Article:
Diverse, welcoming and a hell of a lot of fun – everything you never heard about Serbia is true. Best of all, this landlocked country in the heart of the Balkans is still delightfully off the tourist trail. While the feisty Serbian spirit is embodied in Belgrade’s world-class nightlife and Novi Sad’s epic EXIT Festival, look beyond these historic metropolises and you’ll discover a crucible of cultures and unsullied outdoors ripe for exploration.
The art nouveau town of Subotica revels in its Austro-Hungarian heritage, bohemian Niš echoes to the clip-clop of Roma horse carts, and minaret-studded Novi Pazar nudges the most sacred of Serbian Orthodox monasteries. Established wine regions and thermal spas cradled in rolling hills date back to Roman times. On the slopes of Kopaonik, Zlatibor and Stara Planina, ancient traditions coexist with après-ski bling, while super-scenic Tara and Đerdap National Parks brim with hiking, biking, rafting and kayaking opportunities.
These are our favorite local haunts, touristy spots, and hidden gems throughout Serbia.
Some 115 battles have been fought over imposing, impressive Belgrade Fortress (aka Kalemegdan); the citadel was destroyed more than 40 times throughout the centuries. Fortifications began in Celtic times, and the Romans extended it onto the flood plains during the settlement of 'Singidunum', Belgrade's Roman name. Much of what stands today is the product of 18th-century Austro-Hungarian and Turkish reconstructions. The fort's bloody history, discernible despite today's jolly cafes and funfairs, only makes the fortress all the more fascinating.
The Uvac River's spectacular meanders are the highlight of the 75-sq-km Uvac nature reserve in southwestern Serbia. The incredibly green river snakes through steep limestone rock in a zigzag manner – a feat of nature that's best admired from high above, at Molitva or Veliki vrh lookouts. The reserve, which also comprises a 6km-long cave system, owes its protected status to 219 species of plants, 24 types of fish and 130 bird species including the endangered beloglavi sup (griffon vulture).
One of Serbia's most sacred sites, Unesco-listed Studenica was established in 1196 by the founder of the Serbian empire (and future saint) Stefan Nemanja and developed by his sons Vukan, Stefan and Rastko (St Sava). Two well-preserved churches lie within the monastery's impressive white-marble walls. Bogorodičina Crkva (Church of Our Lady) contains Stefan Nemanja's tomb. The smaller Kraljeva Crkva (King's Church) houses the acclaimed Birth of the Virgin fresco and other masterpieces.
MemorialKadinjača Memorial Complex
Serbia's most grandiose spomenik (Yugoslav-era memorial), Kadinjača commemorates the Partisans from the Workers' Battalion who perished on this spot fighting the Germans in November 1941. Rising on a green hill like some futuristic Stonehenge, the arresting series of white granite monoliths of various heights and angles culminates in two 14m-high pillars that together form a symbolic 'bullet hole' sculpture. The 15-hectare complex comprises a stone pyramid with a crypt for the fallen soldiers.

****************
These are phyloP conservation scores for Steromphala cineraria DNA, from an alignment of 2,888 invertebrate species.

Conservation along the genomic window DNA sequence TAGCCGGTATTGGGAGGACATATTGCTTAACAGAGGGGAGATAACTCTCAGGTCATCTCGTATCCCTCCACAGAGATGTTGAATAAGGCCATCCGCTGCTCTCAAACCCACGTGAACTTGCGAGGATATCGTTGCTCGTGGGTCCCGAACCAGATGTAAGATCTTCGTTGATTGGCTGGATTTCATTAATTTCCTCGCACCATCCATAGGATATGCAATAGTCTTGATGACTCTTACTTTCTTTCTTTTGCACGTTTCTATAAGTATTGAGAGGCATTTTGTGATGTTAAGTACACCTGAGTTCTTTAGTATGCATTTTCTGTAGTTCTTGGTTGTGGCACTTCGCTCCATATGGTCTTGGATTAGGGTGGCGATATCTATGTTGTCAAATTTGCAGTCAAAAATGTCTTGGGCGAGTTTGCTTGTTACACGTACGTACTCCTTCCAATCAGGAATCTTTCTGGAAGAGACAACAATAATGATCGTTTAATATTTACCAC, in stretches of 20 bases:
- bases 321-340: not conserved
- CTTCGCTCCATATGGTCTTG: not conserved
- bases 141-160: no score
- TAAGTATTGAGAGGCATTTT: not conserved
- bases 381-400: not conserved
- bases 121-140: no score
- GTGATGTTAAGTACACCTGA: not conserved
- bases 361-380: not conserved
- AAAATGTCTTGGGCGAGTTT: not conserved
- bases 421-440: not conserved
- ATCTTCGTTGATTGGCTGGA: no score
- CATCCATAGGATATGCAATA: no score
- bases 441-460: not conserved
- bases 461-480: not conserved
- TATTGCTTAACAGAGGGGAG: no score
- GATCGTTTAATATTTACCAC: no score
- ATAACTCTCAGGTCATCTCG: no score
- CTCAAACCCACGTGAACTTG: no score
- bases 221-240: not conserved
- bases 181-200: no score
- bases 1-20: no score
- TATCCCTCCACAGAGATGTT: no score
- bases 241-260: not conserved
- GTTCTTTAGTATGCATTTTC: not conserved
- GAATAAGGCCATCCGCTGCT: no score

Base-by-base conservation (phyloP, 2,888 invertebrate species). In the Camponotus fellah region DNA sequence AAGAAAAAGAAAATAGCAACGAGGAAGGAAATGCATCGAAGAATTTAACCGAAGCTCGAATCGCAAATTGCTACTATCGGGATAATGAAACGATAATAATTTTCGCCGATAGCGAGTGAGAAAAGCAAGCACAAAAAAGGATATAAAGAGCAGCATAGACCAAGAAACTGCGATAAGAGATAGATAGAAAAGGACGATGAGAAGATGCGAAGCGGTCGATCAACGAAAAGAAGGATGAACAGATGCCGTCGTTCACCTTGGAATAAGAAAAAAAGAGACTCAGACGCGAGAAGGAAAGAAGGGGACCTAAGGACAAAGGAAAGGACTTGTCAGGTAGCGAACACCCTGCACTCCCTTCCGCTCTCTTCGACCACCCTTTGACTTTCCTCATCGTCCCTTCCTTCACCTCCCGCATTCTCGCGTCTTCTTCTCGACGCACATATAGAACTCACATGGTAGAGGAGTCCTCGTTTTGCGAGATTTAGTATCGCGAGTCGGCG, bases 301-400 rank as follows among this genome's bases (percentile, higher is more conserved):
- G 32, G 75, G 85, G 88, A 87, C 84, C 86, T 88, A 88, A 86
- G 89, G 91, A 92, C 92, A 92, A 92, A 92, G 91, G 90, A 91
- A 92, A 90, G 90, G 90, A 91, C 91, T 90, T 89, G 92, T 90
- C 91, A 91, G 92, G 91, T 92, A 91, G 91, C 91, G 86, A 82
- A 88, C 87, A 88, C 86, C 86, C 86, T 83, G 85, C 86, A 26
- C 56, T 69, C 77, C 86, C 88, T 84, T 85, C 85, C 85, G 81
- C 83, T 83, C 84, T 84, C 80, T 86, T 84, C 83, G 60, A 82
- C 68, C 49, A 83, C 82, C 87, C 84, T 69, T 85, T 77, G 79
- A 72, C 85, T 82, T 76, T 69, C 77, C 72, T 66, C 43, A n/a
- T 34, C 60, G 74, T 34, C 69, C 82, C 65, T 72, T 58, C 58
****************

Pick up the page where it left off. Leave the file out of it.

MuseumMemorial Museum '21st October'
Šumarice Memorial Park is home to a sombre museum that tells the harrowing story of the 1941 massacre of around 3000 Kragujevac civilians during the German occupation of Serbia. A 7km circular road leads through the 352-hectare park, past the locations of 30 mass graves and 10 memorials. A gallery of paintings by renowned Yugoslav artist Petar Lubarda is part of the permanent exhibition, as are the personal effects and heartbreaking farewell messages of those who were executed.
Towering over the river on a 40m-high volcanic slab, this mighty citadel, considered Europe's second-biggest fortress (and one of its best preserved), is aptly nicknamed 'Gibraltar on the Danube'. Constructed using slave labour between 1692 and 1780, its dungeons have held notable prisoners including Karađorđe (leader of the first Serbian uprising against the Turks and founder of a royal dynasty) and Yugoslav president Tito.
Natural FeatureVratna Gates
The remote Negotin region hides one of the country's more dramatic natural phenomena. Three gigantic stone arches – known as Small Gate (Mala kapija), Big Gate (Velika kapija) and Dry Gate (Suva kapija) – were moulded by erosion in the Vratna River canyon; the last one is the most impressive but also the least accessible and recommended for more experienced hikers. Signposted trails (1km to Small and Big Gates, 5km to Dry Gate) lead uphill through the forest from Vratna Monastery.
MuseumMuseum of Yugoslavia
This must-visit museum houses an invaluable collection of more than 200,000 artefacts representing the fascinating, tumultuous history of Yugoslavia. Photographs, artworks, historical documents, films, weapons, priceless treasure: it's all here. It can be a lot to take in; English-speaking guides are available if booked in advance via email, or you can join a free tour on weekends (11am in English, Serbian at noon). Marshal Tito's Mausoleum is also on the museum grounds; admission is included in the ticket price.
Archaeological SiteLepenski Vir
What is now Đerdap National Park was once a major centre for Mesolithic- and Neolithic-era fishing communities, a past that has been wonderfully preserved in this unsung museum overlooking the Danube. Housed – somewhat ironically – within a space-age building, religious and workaday artefacts, sculptures and skeletons dating back as far as 7000 BC are on display here. Perhaps the most impressive is the world-famous Foremother and several other stone sculptures of fish-like idols with human faces.
Whether it’s a guided tour of a historic landmark, private tasting of local delicacies, or an off-road adventure — explore the best experiences in Serbia.